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Engine On Wrong Side?  
User currently offlineAcabgd From Serbia, joined Jul 2005, 666 posts, RR: 0
Posted (7 years 5 months 3 weeks 1 day 1 hour ago) and read 14693 times:

Sorry to post a photo from another site, but it seems to me as this engine is mounted on the wrong side of the plane.

Isn't the fin supposed to be on the inside, ie. turned toward the cabin?

http://www.planepictures.net/netshow.php?id=614336


CSud,D9,MD8x,D10,Trid,BAC1,A30,31,319,320,321,33,346,B71,72,73,74,75,76,77,L10,S20,A42,A72,T13,T15,F50,F70,F100,B146
47 replies: All unread, showing first 25:
 
User currently offlineBohica From United States of America, joined Feb 2004, 2717 posts, RR: 0
Reply 1, posted (7 years 5 months 3 weeks 1 day ago) and read 14434 times:

I looked at a bunch of 733 photos and that is the only one I have seen with a cowling fin pointing away from the fuselage. I can't tell if there is a fin pointing towards the fuselage on the other side of the engine or what the #1 engine looks like. You may want to ask this question in the tech-ops forum.

User currently offlineEMBQA From United States of America, joined exactly 11 years ago today! , 9364 posts, RR: 11
Reply 2, posted (7 years 5 months 3 weeks 23 hours ago) and read 14263 times:

Quoting Acabgd (Thread starter):
but it seems to me as this engine is mounted on the wrong side of the plane.

The engine is fine. The Fan Cowl door is the issue. It could just be a alternate installation. The left hand inboard door is the same as the right hand outboard...



"It's not the size of the dog in the fight, but the size of the fight in the dog"
User currently offlineCanadianNorth From Canada, joined Aug 2002, 3390 posts, RR: 9
Reply 3, posted (7 years 5 months 3 weeks 21 hours ago) and read 14009 times:

Probably a case of part A needed replacing, part A wasn't availible, but part B was sitting right there and happened to fit just as well, and therefore was used untill a time when it is convenient to install the proper part.


CanadianNorth



What could possibly go wrong?
User currently offlineN243NW From United States of America, joined Jul 2003, 1638 posts, RR: 20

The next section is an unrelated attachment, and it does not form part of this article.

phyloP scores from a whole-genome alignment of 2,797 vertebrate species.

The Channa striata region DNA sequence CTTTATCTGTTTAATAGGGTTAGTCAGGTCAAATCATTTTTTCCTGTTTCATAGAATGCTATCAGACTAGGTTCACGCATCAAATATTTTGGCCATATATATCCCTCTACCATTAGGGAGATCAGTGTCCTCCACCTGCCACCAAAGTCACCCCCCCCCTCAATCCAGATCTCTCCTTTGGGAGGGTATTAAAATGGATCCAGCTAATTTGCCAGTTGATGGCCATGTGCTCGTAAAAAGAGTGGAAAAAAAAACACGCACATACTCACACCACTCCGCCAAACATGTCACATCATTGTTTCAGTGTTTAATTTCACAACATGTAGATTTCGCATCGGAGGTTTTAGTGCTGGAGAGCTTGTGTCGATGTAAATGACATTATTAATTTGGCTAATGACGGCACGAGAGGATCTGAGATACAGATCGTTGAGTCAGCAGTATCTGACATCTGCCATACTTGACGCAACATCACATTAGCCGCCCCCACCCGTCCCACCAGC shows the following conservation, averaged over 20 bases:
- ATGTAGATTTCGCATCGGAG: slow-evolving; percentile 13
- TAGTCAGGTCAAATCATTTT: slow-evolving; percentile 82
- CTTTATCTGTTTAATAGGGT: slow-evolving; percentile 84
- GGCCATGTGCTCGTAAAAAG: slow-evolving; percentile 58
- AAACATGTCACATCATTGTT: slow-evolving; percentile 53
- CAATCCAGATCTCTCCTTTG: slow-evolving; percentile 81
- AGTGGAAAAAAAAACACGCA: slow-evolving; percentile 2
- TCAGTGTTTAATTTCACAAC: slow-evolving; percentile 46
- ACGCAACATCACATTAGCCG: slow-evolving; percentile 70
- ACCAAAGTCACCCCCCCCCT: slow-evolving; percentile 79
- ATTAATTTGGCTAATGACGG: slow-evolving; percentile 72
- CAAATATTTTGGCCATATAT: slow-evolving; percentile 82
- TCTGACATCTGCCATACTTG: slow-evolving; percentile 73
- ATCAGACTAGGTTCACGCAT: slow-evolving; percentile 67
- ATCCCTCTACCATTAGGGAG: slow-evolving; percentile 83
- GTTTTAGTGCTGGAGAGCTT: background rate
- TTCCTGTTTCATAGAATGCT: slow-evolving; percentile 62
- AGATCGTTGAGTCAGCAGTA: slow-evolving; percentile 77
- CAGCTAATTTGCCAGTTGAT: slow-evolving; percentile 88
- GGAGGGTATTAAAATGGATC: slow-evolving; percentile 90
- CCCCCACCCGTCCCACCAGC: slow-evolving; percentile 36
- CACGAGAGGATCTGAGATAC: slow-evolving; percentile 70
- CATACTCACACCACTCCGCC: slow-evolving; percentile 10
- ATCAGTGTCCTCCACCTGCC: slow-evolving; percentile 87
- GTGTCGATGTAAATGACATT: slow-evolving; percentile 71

Reply 4, posted (7 years 5 months 3 weeks 8 hours ago) and read 13391 times:

I'm willing to bet this was just a spare that the aircraft needed and that particular engine has another vortex generator on the inboard side of the cowling as well (it has two for the time being). Interesting find, though!

-N243NW Big grin



B-52s don't take off. They scare the ground away.
User currently offlineKELPkid From United States of America, joined Nov 2005, 6411 posts, RR: 3
Reply 5, posted (7 years 5 months 3 weeks 7 hours ago) and read 12709 times:

I'm suprised that any pilot would fly the thing after the "wrong" cowling was placed on the outboard side...

That strake is there for a reason (and I don't know why off of the top of my head...), and when it gets placed on the wrong side, it is altering airflow, but it is now not doing it in the manner Boeing intended, which would make the first flight crew to fly the aircraft in this manner test pilots  no 

I doubt Boeing approves of this modification, but if anyone else has proof that this is an approved modification, feel free to speak up.



Celebrating the birth of KELPkidJR on August 5, 2009 :-)
User currently offlineOGGFBORefueler From United States of America, joined May 2007, 70 posts, RR: 0
Reply 6, posted (7 years 5 months 3 weeks 7 hours ago) and read 12590 times:

The plane looks normal...unless I'm missing the whole picture here. Big grin

Aloha!
Keone



BPA Emp#0254/AOA Badge#69879
User currently offlineLegoguy From United Kingdom, joined Jun 2006, 3313 posts, RR: 40
Reply 7, posted (7 years 5 months 3 weeks 7 hours ago) and read 12445 times: